Troilus and Cressida

Troilus and Cressida

Troilus and Cressida

Troilus and Cressida



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A complete modernisation by A. S. Kline. Published with selected illustrations.

Troilus and Criseyde is a re-telling, in the Middle English vernacular, of the legendary tale of Troilus and Cressida, which is set during the Trojan War. Chaucer composed the poem in rime royale, probably in the 1380's and the finished and highly polished work is often considered his finest achievement. The narrative appears to have been based by Chaucer on the tale Il Filostrato in Boccaccio's Decameron, and though a tragedy in essence Chaucer introduced elements of humour, while drawing a sensitive portrait of Troilus as the deserted lover, and Criseyde as the unfortunate betrayer. Classed as a courtly romance, the poem helped to bring the Medieval Renaissance to English literature, with a subtle blend of classical story, medieval courtliness and English character depiction. The eloquent and cynical Pandarus who leads Criseyde astray (hence the obsolete term 'pandar' for a pimp or procurer), is a type that recurs in later literature, for example as the Shakespearean characters Iago in Othello and Iachimo in Cymbeline.

Product Details

BN ID: 2940159115423
Publisher: Poetry in Translation
Publication date: 03/22/2018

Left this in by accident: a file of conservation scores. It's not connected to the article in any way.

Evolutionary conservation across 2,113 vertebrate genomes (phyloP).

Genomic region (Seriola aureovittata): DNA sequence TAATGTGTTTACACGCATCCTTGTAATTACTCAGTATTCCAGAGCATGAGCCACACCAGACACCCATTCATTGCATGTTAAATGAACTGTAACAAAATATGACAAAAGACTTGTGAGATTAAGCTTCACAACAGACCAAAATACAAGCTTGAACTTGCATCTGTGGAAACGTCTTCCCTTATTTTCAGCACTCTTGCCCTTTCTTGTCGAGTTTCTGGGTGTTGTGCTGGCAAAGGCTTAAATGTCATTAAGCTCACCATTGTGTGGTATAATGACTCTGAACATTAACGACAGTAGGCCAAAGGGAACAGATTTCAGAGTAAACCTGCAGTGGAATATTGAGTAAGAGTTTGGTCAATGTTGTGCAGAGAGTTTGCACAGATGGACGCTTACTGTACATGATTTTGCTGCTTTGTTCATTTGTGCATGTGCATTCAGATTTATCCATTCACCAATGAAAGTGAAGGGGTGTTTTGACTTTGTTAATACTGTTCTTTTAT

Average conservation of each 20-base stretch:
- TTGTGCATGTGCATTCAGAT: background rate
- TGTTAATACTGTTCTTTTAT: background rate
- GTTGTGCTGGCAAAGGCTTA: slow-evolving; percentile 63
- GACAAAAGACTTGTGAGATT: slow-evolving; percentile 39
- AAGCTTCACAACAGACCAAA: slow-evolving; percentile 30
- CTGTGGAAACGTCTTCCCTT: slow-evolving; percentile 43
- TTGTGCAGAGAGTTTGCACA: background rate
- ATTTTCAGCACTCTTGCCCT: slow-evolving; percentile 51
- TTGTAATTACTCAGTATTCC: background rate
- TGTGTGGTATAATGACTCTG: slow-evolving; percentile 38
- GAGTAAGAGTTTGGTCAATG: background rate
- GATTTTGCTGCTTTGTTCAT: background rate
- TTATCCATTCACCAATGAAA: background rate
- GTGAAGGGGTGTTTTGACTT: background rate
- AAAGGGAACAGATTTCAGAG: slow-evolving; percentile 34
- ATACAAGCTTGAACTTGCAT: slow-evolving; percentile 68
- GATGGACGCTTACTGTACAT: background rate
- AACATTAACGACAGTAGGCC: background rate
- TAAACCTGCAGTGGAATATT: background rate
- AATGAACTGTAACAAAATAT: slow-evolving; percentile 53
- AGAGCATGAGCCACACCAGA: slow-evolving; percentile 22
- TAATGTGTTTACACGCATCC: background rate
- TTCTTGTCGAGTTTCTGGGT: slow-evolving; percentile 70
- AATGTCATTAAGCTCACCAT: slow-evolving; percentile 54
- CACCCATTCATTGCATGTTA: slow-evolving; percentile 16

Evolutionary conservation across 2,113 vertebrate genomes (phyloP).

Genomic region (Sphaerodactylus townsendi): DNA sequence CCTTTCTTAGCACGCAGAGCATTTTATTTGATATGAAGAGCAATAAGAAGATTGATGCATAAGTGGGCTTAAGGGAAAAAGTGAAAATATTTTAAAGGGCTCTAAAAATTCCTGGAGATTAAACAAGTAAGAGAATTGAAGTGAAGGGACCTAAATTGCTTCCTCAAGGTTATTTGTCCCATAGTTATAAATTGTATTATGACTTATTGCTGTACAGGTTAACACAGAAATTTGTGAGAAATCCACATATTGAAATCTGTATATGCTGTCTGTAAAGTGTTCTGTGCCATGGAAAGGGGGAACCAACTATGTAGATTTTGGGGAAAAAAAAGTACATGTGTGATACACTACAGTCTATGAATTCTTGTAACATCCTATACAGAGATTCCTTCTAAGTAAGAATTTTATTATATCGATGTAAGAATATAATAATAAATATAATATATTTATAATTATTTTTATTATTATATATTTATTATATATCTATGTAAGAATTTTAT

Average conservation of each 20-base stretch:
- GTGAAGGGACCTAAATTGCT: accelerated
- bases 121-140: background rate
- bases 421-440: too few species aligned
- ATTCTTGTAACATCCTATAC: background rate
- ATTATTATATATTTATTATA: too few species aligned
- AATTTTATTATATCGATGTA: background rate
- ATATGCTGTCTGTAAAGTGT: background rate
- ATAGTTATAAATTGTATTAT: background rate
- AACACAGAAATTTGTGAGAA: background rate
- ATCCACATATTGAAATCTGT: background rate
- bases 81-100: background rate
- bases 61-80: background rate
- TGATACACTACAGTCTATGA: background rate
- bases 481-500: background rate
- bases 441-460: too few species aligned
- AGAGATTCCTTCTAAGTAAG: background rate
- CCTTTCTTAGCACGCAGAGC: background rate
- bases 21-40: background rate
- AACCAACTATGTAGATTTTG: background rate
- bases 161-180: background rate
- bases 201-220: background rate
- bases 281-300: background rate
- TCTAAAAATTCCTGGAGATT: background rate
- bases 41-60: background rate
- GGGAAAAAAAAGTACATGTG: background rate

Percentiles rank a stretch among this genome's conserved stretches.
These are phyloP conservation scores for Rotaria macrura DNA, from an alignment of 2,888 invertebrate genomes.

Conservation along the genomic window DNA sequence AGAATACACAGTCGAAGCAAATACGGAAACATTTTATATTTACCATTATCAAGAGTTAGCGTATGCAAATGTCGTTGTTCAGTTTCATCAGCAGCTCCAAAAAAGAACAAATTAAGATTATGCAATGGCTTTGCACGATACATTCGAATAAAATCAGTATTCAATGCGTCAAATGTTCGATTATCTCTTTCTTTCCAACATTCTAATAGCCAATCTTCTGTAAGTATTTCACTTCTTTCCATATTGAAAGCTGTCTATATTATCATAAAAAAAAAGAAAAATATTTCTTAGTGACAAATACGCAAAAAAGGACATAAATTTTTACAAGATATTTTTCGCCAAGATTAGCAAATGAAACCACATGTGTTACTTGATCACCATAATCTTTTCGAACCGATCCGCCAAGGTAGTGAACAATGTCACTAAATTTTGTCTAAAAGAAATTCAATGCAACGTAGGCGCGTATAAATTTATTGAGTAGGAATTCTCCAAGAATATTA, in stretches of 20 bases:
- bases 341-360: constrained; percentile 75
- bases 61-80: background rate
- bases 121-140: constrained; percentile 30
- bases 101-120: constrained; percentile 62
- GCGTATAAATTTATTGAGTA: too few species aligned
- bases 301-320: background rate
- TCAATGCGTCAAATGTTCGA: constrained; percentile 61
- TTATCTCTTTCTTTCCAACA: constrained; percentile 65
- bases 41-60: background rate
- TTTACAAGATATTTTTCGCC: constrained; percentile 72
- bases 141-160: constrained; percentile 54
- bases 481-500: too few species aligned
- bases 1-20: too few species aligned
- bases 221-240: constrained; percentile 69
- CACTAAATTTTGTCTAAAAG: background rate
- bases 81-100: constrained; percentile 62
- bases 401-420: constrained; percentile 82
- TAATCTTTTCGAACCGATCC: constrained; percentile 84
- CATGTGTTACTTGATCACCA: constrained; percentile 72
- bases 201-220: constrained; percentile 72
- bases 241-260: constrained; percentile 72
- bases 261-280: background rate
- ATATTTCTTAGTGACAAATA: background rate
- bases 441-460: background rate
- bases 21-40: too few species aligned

Sold by: Barnes & Noble
Format: eBook
File size: 4 MB

About the Author

Geoffrey Chaucer was born c1343 in London to a prosperous family of wine-merchants. Through his father’s connections, he began his official duties as page to the Countess of Ulster, the wife of Lionel, second son to the king, Edward III. Chaucer subsequently served as courtier, diplomat and civil servant while also establishing his poetic reputation. He appears to have travelled widely in Europe during his varied court career. He married Philippa de Roet, lady-in-waiting to the queen, and sister to Katherine Swynford, John of Gaunt’s third wife, and flourished under John of Gaunt’s patronage. His most prolific period of writing was during his time as comptroller of customs for the port of London, between 1374 and 1386, both Troilus and Criseyde, his finely constructed poem based on classical and Renaissance sources, and the early Canterbury Tales, his celebration of the English social landscape, dating from that time. Chaucer is thought to have died in October 1400, not long after the overthrow of his royal patron Richard II and the accession of Henry IV, and he was buried in Westminster Abbey, that being his right as a tenant of the Abbey Close, in what has become known as Poet’s Corner. His son Thomas had a significant career at the court of successive kings, and as Speaker of the House of Commons.
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